Critical strategies for implementing supported employment
|Authors:||Bond, G. R., Becker, D.R., Drake, R.E., Rapp, C.A., Meisler, N., Lehman, A.F., Bell, M.D., & Blyler, C.R.|
|Publication||Journal of Vocational Rehabilitation|
Supported employment is considered to be "the most effective approach to increase work opportunities for people with severe mental illness [3‚Äì5]" (p. 13). However, access to Supported Employment services is difficult to obtain.
The paper offers "a review of experiences by six states and the District of Columbia in disseminating an evidence-based practice, supported employment (SE). Each jurisdiction had unique strengths and barriers to overcome to effectively implement supported employment services for people with severe mental illness" (p. 13).
"Project leaders from the original six states and the District of Columbia" provided information as to how they were able to increase "access to high-quality SE services in their areas" (p. 13).
Maryland, South Carolina, District of Columbia, Oregon, Vermont, Kansas, Connecticut
Seven states (including the District of Columbia) reported unique aspects of implementing supported employment. The approach used was similar to that of a case study.
Control conditions varied across the studies. Conditions included Group skills training, enhanced vocational rehabilitation, psychosocial rehabilitation, diversified placement, train-place, sheltered workshop, brokered vocational rehabilitation, and traditional vocational services.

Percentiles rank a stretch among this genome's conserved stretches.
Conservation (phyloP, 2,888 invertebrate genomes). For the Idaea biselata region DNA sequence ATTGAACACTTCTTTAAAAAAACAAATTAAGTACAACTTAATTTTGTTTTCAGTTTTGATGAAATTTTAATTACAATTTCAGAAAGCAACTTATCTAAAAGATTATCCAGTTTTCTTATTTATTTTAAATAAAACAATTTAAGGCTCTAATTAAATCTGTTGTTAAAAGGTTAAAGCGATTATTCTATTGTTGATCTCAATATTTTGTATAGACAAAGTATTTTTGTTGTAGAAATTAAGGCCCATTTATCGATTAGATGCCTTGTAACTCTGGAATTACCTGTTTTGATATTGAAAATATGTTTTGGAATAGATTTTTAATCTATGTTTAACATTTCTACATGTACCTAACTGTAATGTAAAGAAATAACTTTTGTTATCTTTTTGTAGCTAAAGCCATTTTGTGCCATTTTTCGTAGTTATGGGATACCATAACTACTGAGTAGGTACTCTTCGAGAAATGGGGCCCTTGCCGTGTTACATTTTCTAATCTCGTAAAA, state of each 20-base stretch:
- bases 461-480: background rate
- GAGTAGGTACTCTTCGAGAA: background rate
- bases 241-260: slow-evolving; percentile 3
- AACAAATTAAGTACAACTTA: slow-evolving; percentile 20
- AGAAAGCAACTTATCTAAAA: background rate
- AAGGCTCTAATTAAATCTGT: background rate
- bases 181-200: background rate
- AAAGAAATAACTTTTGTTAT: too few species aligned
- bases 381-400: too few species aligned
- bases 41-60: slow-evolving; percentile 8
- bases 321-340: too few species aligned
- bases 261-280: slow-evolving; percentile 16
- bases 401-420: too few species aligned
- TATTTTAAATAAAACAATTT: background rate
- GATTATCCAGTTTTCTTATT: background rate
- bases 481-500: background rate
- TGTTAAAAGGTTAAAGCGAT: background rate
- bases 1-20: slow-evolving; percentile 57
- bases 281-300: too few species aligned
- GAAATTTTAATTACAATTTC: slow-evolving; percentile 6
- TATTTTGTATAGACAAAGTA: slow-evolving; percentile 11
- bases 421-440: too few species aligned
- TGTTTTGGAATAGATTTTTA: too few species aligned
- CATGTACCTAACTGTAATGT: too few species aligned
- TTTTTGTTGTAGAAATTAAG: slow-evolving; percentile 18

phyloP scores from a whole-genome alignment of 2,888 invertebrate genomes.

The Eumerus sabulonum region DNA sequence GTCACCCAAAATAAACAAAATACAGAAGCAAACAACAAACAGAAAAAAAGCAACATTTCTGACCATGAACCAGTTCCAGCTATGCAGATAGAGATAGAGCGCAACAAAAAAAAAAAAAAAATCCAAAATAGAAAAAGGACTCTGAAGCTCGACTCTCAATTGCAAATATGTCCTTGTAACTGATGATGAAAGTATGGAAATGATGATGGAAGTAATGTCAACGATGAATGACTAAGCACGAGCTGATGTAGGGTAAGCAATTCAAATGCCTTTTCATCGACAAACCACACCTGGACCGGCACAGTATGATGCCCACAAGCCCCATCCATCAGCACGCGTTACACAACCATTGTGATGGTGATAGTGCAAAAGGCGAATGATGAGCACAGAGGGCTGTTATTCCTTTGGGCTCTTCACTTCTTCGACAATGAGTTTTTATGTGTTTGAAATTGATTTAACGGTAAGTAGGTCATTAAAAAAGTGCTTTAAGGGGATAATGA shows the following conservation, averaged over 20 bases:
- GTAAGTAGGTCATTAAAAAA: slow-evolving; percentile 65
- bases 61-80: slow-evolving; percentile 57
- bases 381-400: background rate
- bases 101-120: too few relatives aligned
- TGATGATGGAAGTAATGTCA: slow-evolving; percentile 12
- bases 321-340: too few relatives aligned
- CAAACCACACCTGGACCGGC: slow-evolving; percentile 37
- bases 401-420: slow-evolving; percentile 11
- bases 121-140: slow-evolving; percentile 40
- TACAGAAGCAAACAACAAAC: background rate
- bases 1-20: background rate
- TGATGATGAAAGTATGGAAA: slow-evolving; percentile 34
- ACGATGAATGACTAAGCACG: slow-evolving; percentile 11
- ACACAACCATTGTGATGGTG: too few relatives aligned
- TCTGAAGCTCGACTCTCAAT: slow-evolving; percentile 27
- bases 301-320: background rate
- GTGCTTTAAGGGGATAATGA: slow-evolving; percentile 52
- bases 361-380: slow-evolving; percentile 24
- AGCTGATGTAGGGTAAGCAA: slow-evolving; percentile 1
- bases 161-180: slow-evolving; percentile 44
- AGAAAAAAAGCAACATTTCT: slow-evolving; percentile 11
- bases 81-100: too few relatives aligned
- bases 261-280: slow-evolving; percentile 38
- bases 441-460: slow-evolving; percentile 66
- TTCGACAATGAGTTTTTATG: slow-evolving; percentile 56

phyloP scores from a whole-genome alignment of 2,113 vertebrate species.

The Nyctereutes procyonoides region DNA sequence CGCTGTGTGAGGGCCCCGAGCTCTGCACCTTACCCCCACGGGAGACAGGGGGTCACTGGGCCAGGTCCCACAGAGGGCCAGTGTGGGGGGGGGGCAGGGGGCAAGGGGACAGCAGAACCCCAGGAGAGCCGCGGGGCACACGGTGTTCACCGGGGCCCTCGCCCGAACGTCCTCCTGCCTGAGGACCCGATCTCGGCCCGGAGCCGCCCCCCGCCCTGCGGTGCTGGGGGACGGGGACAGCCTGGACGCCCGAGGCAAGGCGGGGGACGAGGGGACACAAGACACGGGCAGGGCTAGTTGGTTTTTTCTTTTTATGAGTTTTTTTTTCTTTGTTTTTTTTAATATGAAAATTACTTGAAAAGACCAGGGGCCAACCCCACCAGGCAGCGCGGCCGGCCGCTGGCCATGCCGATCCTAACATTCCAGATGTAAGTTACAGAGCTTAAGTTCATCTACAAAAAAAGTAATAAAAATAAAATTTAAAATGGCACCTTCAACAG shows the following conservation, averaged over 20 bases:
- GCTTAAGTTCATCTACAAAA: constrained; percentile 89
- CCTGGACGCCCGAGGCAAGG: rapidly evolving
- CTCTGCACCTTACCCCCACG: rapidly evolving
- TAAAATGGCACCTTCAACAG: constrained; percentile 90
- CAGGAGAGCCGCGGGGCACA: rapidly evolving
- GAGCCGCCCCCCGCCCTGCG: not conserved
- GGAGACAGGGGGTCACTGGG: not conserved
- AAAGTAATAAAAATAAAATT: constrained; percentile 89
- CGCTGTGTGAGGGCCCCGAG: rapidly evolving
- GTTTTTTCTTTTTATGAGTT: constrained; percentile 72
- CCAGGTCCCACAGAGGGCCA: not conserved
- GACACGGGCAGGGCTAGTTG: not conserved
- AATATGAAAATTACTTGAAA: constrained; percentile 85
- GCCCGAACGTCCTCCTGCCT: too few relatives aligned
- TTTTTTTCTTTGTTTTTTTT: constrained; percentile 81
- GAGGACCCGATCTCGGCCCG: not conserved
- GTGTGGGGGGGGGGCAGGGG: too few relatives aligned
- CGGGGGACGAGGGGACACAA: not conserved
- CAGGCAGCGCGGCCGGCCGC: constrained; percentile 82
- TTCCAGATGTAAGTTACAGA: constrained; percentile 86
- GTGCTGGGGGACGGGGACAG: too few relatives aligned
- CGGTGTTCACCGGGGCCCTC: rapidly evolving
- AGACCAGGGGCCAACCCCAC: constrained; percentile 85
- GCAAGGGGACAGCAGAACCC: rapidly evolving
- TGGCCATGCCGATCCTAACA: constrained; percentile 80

"Diverse strategies were used to augment implementation of supported employment services: a) Instituting state-level administrative procedures and reconfiguration of local staffing to enhance collaboration between mental health and vocational rehabilitation; b) Promoting SE services through the media, online training, and training by early adopters; c) Hiring benefits specialists; d) Teaching outcome-based supervision; and e) Building capacity for supported employment fidelity reviews" (p. 13).
"Dissemination of evidenced-based supported employment was enhanced when six states and the District of Columbia addressed special aspects. Supported employment implementation included different pathways to good employment outcomes" (p. 13).
|Populations||Hispanic or Latino | Asian | Black / African American | White / Caucasian | Male & Female|
|NIDILRR Funded||Not Reported|
|Research Design||Case reports|